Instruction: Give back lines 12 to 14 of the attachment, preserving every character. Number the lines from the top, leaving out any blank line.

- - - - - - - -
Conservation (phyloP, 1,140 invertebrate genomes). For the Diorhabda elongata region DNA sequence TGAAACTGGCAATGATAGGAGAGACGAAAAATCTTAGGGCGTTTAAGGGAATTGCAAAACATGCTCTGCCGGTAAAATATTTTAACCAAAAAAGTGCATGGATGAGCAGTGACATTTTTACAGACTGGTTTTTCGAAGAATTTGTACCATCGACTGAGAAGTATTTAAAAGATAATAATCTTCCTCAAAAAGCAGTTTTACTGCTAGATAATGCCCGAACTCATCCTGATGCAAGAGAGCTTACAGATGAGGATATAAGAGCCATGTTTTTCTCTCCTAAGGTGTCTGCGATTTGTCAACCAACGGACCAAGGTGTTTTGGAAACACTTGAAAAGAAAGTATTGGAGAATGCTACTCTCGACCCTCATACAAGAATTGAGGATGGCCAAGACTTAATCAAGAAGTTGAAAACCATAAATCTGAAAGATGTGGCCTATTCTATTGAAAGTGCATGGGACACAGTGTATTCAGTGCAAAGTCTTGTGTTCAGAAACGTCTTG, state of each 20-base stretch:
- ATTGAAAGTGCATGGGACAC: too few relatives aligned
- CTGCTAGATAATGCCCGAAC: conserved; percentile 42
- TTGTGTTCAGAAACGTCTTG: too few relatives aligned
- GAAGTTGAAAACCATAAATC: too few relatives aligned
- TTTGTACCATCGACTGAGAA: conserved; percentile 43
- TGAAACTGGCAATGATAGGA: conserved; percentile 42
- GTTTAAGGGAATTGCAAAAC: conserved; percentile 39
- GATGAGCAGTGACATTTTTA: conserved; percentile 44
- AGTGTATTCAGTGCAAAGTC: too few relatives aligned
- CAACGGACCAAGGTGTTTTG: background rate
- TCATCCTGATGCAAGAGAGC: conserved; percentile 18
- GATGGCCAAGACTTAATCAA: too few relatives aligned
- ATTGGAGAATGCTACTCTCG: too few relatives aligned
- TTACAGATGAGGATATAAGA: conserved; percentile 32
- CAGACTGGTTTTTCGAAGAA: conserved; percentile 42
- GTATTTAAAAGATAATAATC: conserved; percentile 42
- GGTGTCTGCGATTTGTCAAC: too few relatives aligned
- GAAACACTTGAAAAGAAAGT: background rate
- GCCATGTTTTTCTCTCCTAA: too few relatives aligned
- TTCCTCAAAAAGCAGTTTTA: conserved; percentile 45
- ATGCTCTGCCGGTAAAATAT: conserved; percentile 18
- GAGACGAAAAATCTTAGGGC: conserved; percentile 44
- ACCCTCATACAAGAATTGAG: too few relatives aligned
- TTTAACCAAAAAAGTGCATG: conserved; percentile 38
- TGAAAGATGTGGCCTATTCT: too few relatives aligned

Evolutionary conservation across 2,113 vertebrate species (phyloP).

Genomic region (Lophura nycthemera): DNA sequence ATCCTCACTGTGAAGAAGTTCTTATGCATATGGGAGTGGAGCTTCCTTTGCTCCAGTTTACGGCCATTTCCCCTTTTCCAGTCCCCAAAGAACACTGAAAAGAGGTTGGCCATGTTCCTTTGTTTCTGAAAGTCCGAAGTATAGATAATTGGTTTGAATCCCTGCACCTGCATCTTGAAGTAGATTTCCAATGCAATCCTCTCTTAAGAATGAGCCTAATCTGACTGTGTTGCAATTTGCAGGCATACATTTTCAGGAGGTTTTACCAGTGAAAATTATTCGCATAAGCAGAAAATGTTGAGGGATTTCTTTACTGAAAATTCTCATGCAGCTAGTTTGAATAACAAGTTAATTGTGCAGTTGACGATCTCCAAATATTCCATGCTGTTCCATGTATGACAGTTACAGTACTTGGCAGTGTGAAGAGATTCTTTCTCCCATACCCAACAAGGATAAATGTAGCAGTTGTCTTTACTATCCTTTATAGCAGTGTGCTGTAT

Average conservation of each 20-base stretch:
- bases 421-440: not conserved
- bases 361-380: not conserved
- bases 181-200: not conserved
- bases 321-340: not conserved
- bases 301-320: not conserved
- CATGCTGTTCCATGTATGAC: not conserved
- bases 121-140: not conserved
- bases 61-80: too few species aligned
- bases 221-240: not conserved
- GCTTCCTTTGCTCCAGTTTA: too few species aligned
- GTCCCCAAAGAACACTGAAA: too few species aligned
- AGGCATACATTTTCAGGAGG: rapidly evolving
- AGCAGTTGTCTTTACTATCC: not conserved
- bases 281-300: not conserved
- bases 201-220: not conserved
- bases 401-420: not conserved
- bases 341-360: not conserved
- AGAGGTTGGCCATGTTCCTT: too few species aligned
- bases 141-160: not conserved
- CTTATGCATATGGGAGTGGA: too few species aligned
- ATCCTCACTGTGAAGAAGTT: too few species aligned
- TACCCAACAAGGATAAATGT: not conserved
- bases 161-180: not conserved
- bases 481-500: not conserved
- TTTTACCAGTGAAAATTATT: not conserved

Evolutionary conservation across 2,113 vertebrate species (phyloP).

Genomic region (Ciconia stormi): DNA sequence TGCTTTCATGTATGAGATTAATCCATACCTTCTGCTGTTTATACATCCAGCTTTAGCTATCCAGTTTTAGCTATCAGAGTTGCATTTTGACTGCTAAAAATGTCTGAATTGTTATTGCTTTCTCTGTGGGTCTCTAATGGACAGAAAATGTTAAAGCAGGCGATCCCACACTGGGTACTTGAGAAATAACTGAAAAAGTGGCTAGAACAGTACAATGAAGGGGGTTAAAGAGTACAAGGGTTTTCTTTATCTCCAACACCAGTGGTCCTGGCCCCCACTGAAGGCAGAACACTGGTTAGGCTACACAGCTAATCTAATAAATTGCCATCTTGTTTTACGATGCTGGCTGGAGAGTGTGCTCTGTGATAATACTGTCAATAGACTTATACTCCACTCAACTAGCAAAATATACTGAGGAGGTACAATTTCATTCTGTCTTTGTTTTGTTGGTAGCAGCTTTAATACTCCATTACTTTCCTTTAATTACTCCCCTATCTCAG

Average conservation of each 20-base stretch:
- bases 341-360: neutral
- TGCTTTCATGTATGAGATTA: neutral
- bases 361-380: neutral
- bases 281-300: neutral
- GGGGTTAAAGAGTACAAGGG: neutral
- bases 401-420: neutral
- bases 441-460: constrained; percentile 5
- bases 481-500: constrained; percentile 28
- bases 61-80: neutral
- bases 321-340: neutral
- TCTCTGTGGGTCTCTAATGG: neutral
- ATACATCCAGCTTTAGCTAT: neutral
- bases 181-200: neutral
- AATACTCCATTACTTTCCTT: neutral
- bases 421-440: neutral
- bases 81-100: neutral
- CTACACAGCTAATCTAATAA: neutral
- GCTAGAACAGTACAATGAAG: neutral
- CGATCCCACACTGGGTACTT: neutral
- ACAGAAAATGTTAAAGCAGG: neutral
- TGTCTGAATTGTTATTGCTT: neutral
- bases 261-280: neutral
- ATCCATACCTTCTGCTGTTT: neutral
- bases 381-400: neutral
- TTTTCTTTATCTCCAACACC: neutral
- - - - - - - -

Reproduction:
- TCATCCTGATGCAAGAGAGC: conserved; percentile 18
- GATGGCCAAGACTTAATCAA: too few relatives aligned
- ATTGGAGAATGCTACTCTCG: too few relatives aligned